There was a dramatic increase in burnings during the Civil War, 1922-23. The obvious facilitator of this increase was the absence of all forces of law and order in the countryside following the withdrawal of the Crown forces in 1922 and the disbandment of the RIC.
As had happened during the War of Independence, houses were destroyed for what might loosely be termed military reasons. Mansions such as those in Macroom in Cork and Tullamaine in Tipperary were commandeered by anti-Treatyites and burned when they had to evacuate upon the approach of the National Army.
There was no discernible military logic to this strategy, but there is an argument to be made that civil war conditions continued to provide opportunity for republicans to dismantle the symbolic architecture of the coloniser’s colonial Big House.
There was a political dimension to the destruction of several Big Houses belonging to senators of the Free State, burned by the anti-Treaty forces in reprisal for the execution of their comrades under a Public Safety Resolution sanctioned by the Provisional Government on 28 September 1922. These included such homes of the former landed elite as Palmerstown in County Kildare, Cappoquin in Waterford, and Ballynastragh in Wexford.
Very often there were ulterior motives as well, linked to social or agrarian factors. The destruction of Lord Lansdowne’s home at Derreen in Kerry on 20 September 1922 is instructive in this respect. It might have been burned to rid the area of a strong colonial presence, or because Lansdowne was a senator, or because he had a notorious reputation as a capricious landlord during the Land War.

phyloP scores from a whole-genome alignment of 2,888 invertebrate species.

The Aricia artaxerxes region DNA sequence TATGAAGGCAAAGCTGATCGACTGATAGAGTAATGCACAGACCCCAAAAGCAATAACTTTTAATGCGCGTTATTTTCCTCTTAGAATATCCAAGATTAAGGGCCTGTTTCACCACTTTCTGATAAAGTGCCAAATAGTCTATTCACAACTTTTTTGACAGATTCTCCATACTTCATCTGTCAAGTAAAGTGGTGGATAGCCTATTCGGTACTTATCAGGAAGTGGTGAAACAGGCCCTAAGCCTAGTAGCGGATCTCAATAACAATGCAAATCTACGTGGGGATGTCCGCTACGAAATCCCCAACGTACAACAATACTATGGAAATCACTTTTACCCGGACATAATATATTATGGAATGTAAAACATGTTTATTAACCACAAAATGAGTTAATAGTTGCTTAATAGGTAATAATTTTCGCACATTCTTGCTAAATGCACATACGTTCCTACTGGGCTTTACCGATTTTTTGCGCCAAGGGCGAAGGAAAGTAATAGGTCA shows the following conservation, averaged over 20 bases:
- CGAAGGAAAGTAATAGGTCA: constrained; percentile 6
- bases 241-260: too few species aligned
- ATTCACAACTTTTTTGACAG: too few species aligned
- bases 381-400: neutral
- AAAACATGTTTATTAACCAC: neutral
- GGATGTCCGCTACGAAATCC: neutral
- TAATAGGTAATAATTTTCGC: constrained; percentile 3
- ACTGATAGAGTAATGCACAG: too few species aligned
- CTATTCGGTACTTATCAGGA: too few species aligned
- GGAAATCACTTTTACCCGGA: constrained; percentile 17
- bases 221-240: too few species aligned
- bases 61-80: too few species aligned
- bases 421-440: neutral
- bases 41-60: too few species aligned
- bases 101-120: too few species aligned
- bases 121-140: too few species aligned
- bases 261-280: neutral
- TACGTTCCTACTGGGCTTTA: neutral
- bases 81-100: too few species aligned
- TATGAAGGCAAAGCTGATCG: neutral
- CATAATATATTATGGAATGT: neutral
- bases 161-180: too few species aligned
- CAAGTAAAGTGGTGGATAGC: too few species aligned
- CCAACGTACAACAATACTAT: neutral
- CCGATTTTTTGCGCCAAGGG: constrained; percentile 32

However, local rector Rev Almoner made a telling disclosure to the Minister for Home Affairs: ‘The offenders were Republicans and Free Staters in about equal proportions and acting on no mandate but their own’. Before he died in 1927, Lansdowne sold his remaining estates to the Irish Land Commission, which was arguably the primary outcome desired by those who wreaked havoc on the estate in 1922-23.
In the final analysis, it was the traditional role of Big House owners as landowners that explained the lingering resentment in many localities. The county inspector of Tipperary saw the danger coming a month after the truce of July 1921:
‘The hunger for land is great, those who are landowners want more, while those who have none and who have been gunmen believe that the estates of Loyalists such as Kilboy once cleared will be divided up amongst them.’